This proposal, by its very nature, would have left soldiers in place to guard our assets. In the old days, when we won a war, to the victor belonged the spoils. Instead, all we got from Iraq – and our adventures in the Middle East – was death, destruction and tremendous financial loss.

But it is time to put the mistakes of the past behind us, and chart a new course.

If I become President, the era of nation-building will be ended. Our new approach, which must be shared by both parties in America, by our allies overseas, and by our friends in the Middle East, must be to halt the spread of Radical Islam.

All actions should be oriented around this goal, and any country which shares this goal will be our ally. We cannot always choose our friends, but we can never fail to recognize our enemies.

As President, I will call for an international conference focused on this goal. We will work side-by-side with our friends in the Middle East, including our greatest ally, Israel. We will partner with King Abdullah of Jordan, and President Sisi of Egypt, and all others who recognize this ideology of death that must be extinguished.

We will also work closely with NATO on this new mission. I had previously said that NATO was obsolete because it failed to deal adequately with terrorism; since my comments they have changed their policy and now have a new division focused on terror threats.

I also believe that we could find common ground with Russia in the fight against ISIS. They too have much at stake in the outcome in Syria, and have had their own battles with Islamic terrorism.

My Administration will aggressively pursue joint and coalition military operations to crush and destroy ISIS, international cooperation to cutoff their funding, expanded intelligence sharing, and cyberwarfare to disrupt and disable their propaganda and recruiting. We cannot allow the internet to be used as a recruiting tool, and for other purposes, by our enemy – we must shut down their access to this form of communication, and we must do so immediately.

Unlike Hillary Clinton, who has risked so many lives with her careless handling of sensitive information, my Administration will not telegraph exact military plans to the enemy. I have often said that General MacArthur and General Patton would be in a state of shock if they were alive today to see the way President Obama and Hillary Clinton try to recklessly announce their every move before it happens – like they did in Iraq – so that the enemy can prepare and adapt.

The fight will not be limited to ISIS. We will decimate Al Qaeda, and we will seek to starve funding for Iran-backed Hamas and Hezbollah. We can use existing UN Security Council resolutions to apply new sanctions.

Military, cyber and financial warfare will all be essential in dismantling Islamic terrorism.

But we must use ideological warfare as well.

Just as we won the Cold War, in part, by exposing the evils of communism and the virtues of free markets, so too must we take on the ideology of Radical Islam.

While my opponent accepted millions of dollars in Foundation donations from countries where being gay is an offense punishable by prison or death, my Administration will speak out against the oppression of women, gays and people of different faith.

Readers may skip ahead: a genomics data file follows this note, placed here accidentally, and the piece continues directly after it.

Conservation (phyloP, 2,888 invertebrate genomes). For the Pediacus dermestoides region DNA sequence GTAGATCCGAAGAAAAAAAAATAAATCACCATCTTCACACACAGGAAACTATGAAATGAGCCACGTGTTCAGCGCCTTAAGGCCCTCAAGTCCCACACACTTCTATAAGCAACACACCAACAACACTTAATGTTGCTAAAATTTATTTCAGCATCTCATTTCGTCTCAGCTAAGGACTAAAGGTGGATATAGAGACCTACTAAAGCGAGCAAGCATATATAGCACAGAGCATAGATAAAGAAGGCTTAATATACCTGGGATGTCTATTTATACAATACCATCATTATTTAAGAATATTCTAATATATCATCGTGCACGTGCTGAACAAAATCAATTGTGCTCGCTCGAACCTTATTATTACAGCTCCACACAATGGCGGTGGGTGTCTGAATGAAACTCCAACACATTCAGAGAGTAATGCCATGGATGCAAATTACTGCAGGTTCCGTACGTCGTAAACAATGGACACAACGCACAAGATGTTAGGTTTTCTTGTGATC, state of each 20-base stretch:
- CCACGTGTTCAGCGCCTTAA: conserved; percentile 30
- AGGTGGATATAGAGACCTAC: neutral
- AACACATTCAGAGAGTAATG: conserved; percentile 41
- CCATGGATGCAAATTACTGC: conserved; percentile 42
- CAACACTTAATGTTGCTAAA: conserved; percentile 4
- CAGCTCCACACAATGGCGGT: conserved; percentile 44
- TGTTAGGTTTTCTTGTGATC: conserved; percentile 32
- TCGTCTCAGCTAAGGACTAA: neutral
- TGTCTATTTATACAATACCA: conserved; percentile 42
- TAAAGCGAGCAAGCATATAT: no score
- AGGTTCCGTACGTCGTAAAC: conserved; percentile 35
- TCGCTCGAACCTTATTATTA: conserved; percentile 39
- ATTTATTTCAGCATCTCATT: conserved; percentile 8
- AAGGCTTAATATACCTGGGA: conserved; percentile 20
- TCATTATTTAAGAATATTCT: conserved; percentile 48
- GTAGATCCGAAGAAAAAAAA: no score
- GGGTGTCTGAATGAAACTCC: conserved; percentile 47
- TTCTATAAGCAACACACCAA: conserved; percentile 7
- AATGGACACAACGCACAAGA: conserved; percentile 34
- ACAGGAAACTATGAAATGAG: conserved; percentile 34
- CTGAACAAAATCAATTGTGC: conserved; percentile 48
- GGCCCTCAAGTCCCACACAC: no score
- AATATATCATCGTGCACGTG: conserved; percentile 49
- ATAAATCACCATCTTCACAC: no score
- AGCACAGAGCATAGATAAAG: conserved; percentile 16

Our Administration will be a friend to all moderate Muslim reformers in the Middle East, and will amplify their voices.

This includes speaking out against the horrible practice of honor killings, where women are murdered by their relatives for dressing, marrying or acting in a way that violates fundamentalist teachings.

Over 1,000 Pakistani girls are estimated to be the victims of honor killings by their relatives each year. Recently, a prominent Pakistani social media star was strangled to death by her brother on the charge of dishonoring the family. In his confession, the brother took pride in the murder and said: “Girls are born to stay home and follow traditions.”

Shockingly, this is a practice that has reached our own shores.

One such case involves an Iraqi immigrant who was sentenced to 34 years in jail for running over his own daughter claiming she had become “too Westernized.”

To defeat Islamic terrorism, we must also speak out forcefully against a hateful ideology that provides the breeding ground for violence and terrorism to grow.

A new immigration policy is needed as well.

The common thread linking the major Islamic terrorist attacks that have recently occurred on our soil – 9/11, the Ft. Hood shooting, the Boston Bombing, the San Bernardino attack, the Orlando attack – is that they have involved immigrants or the children of immigrants.

Clearly, new screening procedures are needed.

A review by the U.S. Senate Immigration Subcommittee has identified 380 foreign-born individuals charged with terrorism or terrorismrelated offenses between 9/11 and 2014, and many more since then.

We also know that ISIS recruits refugees after their entrance into the country – as we have seen with the Somali refugee population in Minnesota.

Beyond terrorism, as we have seen in France, foreign populations have brought their anti-Semitic attitudes with them.

Pew polling shows that in many of the countries from which we draw large numbers of immigrants, extreme views about religion – such as the death penalty for those who leave the faith – are commonplace.

A Trump Administration will establish a clear principle that will govern all decisions pertaining to immigration: we should only admit into this country those who share our values and respect our people.